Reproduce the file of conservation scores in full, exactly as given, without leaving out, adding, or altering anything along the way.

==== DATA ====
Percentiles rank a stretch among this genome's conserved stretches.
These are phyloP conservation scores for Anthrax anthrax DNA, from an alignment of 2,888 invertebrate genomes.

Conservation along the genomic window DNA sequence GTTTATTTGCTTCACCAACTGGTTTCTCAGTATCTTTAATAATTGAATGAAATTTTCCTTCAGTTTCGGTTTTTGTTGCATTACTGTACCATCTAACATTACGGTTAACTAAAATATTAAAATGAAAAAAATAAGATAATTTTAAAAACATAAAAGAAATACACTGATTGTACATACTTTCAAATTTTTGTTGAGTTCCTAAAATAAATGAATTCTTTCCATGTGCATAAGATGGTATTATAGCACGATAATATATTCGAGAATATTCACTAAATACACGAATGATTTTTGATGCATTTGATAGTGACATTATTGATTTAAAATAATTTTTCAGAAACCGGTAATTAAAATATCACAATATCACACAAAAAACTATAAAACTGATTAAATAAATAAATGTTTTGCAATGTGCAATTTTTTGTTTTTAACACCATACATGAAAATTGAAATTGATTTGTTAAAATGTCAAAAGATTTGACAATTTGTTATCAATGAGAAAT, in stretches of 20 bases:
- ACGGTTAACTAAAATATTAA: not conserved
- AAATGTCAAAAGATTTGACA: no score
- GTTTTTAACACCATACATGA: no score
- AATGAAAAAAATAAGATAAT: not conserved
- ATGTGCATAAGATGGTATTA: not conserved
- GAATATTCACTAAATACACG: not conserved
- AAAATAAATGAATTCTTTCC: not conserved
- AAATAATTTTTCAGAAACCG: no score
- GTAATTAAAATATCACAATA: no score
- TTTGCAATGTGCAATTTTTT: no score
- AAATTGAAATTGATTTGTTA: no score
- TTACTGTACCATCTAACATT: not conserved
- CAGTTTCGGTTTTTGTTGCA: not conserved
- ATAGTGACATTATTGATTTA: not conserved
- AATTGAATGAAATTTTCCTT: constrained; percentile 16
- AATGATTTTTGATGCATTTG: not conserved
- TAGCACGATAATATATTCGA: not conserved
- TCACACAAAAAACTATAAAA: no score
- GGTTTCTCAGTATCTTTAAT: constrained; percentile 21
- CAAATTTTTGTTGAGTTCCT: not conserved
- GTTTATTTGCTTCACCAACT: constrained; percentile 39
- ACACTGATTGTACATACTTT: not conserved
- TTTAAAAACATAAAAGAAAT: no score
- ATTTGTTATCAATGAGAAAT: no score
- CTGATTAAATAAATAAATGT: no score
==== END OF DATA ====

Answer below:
Percentiles rank a stretch among this genome's conserved stretches.
These are phyloP conservation scores for Anthrax anthrax DNA, from an alignment of 2,888 invertebrate genomes.

Conservation along the genomic window DNA sequence GTTTATTTGCTTCACCAACTGGTTTCTCAGTATCTTTAATAATTGAATGAAATTTTCCTTCAGTTTCGGTTTTTGTTGCATTACTGTACCATCTAACATTACGGTTAACTAAAATATTAAAATGAAAAAAATAAGATAATTTTAAAAACATAAAAGAAATACACTGATTGTACATACTTTCAAATTTTTGTTGAGTTCCTAAAATAAATGAATTCTTTCCATGTGCATAAGATGGTATTATAGCACGATAATATATTCGAGAATATTCACTAAATACACGAATGATTTTTGATGCATTTGATAGTGACATTATTGATTTAAAATAATTTTTCAGAAACCGGTAATTAAAATATCACAATATCACACAAAAAACTATAAAACTGATTAAATAAATAAATGTTTTGCAATGTGCAATTTTTTGTTTTTAACACCATACATGAAAATTGAAATTGATTTGTTAAAATGTCAAAAGATTTGACAATTTGTTATCAATGAGAAAT, in stretches of 20 bases:
- ACGGTTAACTAAAATATTAA: not conserved
- AAATGTCAAAAGATTTGACA: no score
- GTTTTTAACACCATACATGA: no score
- AATGAAAAAAATAAGATAAT: not conserved
- ATGTGCATAAGATGGTATTA: not conserved
- GAATATTCACTAAATACACG: not conserved
- AAAATAAATGAATTCTTTCC: not conserved
- AAATAATTTTTCAGAAACCG: no score
- GTAATTAAAATATCACAATA: no score
- TTTGCAATGTGCAATTTTTT: no score
- AAATTGAAATTGATTTGTTA: no score
- TTACTGTACCATCTAACATT: not conserved
- CAGTTTCGGTTTTTGTTGCA: not conserved
- ATAGTGACATTATTGATTTA: not conserved
- AATTGAATGAAATTTTCCTT: constrained; percentile 16
- AATGATTTTTGATGCATTTG: not conserved
- TAGCACGATAATATATTCGA: not conserved
- TCACACAAAAAACTATAAAA: no score
- GGTTTCTCAGTATCTTTAAT: constrained; percentile 21
- CAAATTTTTGTTGAGTTCCT: not conserved
- GTTTATTTGCTTCACCAACT: constrained; percentile 39
- ACACTGATTGTACATACTTT: not conserved
- TTTAAAAACATAAAAGAAAT: no score
- ATTTGTTATCAATGAGAAAT: no score
- CTGATTAAATAAATAAATGT: no score